As part of the Essentials with GQ, we spoke with two individuals, who have made their mark – turning their passions into a career.
Discovering your purpose is one of life’s greatest achievements. But turning that passion into a career? Now that’s living the dream.
Through our partnership with GQ, we got to know two Markmakers who are real-life examples of paving your own way: photographer and creative director Gary Williams and artist Michael Kagan. Gary Williams turned his photography side hustle into a full-time gig after getting laid off from his job as a graphic designer. “I kind of turned a negative into a positive and let it motivate me to pursue my passion,” he explains.
Freedom, self-expression, and the ability to live a life of passion are the obvious perks of following your dreams, but the reality is that it takes so much more. Looking for some inspiration, we talked with Gary about turning those what-ifs into why-nots.
How did you turn a side hustle into your dream job?
I was working a 9-5 for about seven years while doing photography and videography on the side. I wasn't really thinking about how maybe one day I'd have my own business doing what I loved. At the time I was just trying to keep my creativity fresh, learn as much as I could, and build a decent portfolio.
After seven years at my job as a graphic designer, I was laid off. At the time it felt horrible, but in hindsight, it was the best thing to happen to me. I was given three months severance and from there I decided to see if I could make things happen on my own. About two months later I landed the job that would jumpstart my photography career with Dick's Sporting Goods, and I have never looked back. So I was sort of forced to take a leap of faith, but sometimes that's how things work. There are those who have the courage to leap for themselves and then there are those who need a little push.
What advice would you give your former self?
Looking back, I would probably tell myself to believe in your gift more. I knew I had a gift, but didn't totally believe it could get me to where I am today. Had I believed that a little earlier who knows where I'd be today. But no regrets – I am a firm believer in destiny and everything happening for a reason. I’m right where I am supposed to be.
Being able to do what you love is the ultimate goal. But what does it take to make it work?
Yes, being able to do what you love is a huge blessing, but there are certain qualities that entrepreneurship requires. Based on my experience, I believe it takes determination, resilience, strong work ethic, and self-confidence.
Your work with GQ has brought you to both sides of the lens as both model and photographer. Which side of the camera do you feel most comfortable?
Definitely behind the camera. I will never get used to being a "model." I will say it has helped me direct during my photo shoots, though. I'm a photographer. That is what I went to school for, and that is what I am trained to do. Modeling is something I never thought I'd be doing. I don't even claim that title. It's a blessing that people see me as someone that can represent their brand well. I think that is a beautiful thing.
How would you describe your personal style?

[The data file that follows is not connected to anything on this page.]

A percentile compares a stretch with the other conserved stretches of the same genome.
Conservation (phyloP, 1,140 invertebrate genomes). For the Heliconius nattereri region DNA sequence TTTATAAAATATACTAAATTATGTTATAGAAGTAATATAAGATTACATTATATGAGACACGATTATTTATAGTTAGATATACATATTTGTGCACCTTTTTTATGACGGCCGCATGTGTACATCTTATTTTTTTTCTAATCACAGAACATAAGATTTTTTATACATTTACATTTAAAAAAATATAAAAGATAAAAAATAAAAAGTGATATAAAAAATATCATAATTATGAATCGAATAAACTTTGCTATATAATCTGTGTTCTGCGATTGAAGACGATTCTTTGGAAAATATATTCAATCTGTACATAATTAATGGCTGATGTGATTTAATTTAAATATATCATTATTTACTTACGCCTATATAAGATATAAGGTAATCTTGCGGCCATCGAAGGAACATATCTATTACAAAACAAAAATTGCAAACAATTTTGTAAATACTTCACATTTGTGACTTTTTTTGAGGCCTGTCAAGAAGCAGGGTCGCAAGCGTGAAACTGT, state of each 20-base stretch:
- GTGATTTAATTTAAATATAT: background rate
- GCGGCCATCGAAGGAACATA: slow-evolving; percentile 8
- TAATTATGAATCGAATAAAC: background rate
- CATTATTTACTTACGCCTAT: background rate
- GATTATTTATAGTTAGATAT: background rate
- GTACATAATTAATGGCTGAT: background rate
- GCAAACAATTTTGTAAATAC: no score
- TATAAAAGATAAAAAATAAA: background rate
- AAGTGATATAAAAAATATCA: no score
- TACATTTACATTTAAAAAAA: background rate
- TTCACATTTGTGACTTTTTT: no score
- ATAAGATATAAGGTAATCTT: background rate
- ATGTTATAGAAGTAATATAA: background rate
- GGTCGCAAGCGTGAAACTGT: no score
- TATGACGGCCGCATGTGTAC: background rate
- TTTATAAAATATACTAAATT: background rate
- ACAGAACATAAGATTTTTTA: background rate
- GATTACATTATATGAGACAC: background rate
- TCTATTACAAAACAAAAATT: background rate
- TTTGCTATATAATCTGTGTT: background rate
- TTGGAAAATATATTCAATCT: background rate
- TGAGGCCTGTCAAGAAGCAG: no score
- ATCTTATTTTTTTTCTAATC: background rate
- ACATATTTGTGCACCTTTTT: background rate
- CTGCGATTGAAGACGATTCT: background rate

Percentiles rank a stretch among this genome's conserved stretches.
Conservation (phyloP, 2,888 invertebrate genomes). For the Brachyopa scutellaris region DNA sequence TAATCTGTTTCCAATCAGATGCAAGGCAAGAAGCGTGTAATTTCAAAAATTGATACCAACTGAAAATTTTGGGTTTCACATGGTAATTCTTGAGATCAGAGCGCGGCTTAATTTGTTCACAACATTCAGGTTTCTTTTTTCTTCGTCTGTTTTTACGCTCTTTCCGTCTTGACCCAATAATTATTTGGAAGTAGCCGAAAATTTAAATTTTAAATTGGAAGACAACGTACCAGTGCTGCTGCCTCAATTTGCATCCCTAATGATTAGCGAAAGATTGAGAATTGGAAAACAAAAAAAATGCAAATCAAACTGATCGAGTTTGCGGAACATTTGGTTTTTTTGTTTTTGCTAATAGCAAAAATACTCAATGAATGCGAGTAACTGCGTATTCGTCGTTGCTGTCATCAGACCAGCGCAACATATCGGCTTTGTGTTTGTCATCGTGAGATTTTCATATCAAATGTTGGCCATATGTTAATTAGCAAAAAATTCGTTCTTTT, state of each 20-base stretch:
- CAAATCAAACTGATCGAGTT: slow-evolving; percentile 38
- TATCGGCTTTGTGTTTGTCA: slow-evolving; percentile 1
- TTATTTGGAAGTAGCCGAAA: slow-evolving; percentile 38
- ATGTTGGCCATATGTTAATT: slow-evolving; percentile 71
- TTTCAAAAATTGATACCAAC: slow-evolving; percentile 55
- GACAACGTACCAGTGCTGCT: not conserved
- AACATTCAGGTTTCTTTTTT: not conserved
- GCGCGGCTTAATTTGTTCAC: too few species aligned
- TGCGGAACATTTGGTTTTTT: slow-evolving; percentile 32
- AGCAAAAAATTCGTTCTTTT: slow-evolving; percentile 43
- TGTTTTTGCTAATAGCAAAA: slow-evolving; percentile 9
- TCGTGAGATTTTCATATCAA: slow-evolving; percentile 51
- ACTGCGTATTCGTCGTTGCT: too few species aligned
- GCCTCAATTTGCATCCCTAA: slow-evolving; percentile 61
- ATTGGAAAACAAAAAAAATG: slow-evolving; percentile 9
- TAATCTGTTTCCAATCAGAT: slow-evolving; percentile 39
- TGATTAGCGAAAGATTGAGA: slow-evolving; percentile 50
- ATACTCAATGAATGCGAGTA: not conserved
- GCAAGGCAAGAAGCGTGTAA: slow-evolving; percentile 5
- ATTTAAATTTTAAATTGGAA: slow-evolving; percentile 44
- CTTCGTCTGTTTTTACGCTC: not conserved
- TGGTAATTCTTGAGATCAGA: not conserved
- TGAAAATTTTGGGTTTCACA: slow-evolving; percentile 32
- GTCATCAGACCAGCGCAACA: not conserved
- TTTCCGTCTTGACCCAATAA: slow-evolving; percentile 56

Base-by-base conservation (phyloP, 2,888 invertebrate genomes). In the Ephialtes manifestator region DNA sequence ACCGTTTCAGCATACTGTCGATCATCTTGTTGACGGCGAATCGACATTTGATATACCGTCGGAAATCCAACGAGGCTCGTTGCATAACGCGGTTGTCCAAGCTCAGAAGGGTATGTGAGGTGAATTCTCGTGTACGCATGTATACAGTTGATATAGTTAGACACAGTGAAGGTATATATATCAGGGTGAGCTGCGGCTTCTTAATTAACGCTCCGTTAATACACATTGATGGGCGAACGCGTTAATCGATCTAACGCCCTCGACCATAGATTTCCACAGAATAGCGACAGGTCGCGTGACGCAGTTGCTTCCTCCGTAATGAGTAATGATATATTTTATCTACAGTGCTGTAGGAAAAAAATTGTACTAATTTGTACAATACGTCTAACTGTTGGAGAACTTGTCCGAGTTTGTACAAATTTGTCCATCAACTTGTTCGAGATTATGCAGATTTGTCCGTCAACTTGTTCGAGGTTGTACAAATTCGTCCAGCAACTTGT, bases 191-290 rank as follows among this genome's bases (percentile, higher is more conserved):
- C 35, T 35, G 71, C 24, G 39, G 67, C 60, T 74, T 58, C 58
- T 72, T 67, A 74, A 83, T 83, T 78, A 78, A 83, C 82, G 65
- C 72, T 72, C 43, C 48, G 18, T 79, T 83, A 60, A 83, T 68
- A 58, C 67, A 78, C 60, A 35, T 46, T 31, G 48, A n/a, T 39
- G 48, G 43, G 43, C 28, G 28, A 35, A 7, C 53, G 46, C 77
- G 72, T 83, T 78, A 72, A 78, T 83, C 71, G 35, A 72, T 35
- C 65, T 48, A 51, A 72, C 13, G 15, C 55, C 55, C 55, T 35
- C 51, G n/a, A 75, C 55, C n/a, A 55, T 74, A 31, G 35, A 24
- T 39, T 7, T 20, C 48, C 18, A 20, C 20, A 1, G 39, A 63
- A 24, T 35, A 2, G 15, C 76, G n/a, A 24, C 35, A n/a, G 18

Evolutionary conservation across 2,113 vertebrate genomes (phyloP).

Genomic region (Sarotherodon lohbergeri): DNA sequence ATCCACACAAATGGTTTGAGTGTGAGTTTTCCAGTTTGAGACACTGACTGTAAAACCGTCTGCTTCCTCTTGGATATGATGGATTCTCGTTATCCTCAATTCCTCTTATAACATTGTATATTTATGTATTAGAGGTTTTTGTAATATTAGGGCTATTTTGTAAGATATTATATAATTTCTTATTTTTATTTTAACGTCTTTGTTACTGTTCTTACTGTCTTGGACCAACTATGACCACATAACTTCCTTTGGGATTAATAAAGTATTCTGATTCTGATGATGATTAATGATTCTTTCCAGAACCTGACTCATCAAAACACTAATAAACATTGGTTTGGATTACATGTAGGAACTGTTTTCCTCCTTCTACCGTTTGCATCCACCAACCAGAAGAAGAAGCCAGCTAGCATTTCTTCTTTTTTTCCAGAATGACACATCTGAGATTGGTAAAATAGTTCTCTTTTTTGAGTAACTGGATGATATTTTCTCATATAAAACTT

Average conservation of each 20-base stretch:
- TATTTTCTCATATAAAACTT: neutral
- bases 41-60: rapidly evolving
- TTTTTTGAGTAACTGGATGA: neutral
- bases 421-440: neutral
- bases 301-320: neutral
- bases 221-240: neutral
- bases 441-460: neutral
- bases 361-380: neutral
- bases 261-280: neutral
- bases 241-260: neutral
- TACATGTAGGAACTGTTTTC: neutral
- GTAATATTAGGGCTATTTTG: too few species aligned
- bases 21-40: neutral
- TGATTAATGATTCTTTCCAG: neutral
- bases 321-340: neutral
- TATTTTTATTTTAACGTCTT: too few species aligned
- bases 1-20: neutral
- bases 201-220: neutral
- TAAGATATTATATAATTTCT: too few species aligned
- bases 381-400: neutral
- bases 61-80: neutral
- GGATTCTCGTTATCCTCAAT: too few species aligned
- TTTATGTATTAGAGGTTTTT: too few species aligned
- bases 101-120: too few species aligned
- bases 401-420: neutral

I like to be comfortable. Most of the time I am in a tee shirt and a great pair of jeans with a dope sneaker. Different variations of that as the seasons change. In the winter it may be a button down or sweatshirt with a great pair of jeans or chinos with a great boot. My buddy Kevin and I like to refer to our style as "cashletic." It's a mixture of casual and athletic attire.
Can you walk us through a typical day in the life of Gary Williams?
My typical day is probably not as exciting as everyone thinks. I am usually up by 7:30 am and checking emails by 8. By 9:30, I am in my Uber headed to my office. By 10, I am at the office with my business partner reviewing our daily schedule. From there we prioritize the daily agenda and map out the day. A typical day would be a production meeting in the morning, production (photo shoot or video) in the early afternoon, and building a deck to pitch a potential client to close the day. Of course our workday never really ends. We are constantly fielding emails and even texts from our clients and potential clients. It's hard work, but it's exciting and fulfilling.
If you weren’t pursuing your passions, what do you think you’d be doing?
I honestly have no idea what I would be doing if I weren't living my passion out. I can tell you it would not be as cool or fulfilling as what I am blessed to do today. I could only imagine I'd be working a government job possibly still doing weddings and other photography on the side. I don't even know. I am just so blessed to do what I love and so appreciative of all the opportunity that has come my way leading me to this exact moment in time.
On the other end of the spectrum is New York-based artist, Michael Kagan, who spent most of his life pursuing his art. His larger-than-life oil paintings focus on iconic moments of man pushing the limits of what he can do. “With my work it’s these frontal, very iconic moments–cockpits, mountains, and death-defying acts where people had the choice to reach the next level, or die doing it,” he explains. From collaborations with Pharrell Williams to commissioned works for The Smithsonian, it’s clear that he too has pushed the limits to get where he is today.
Looking for other MarkMaker stories? Check out how street artist and shoe designer Renee Snelson (reneexors) makes her style work when balancing her busy schedule.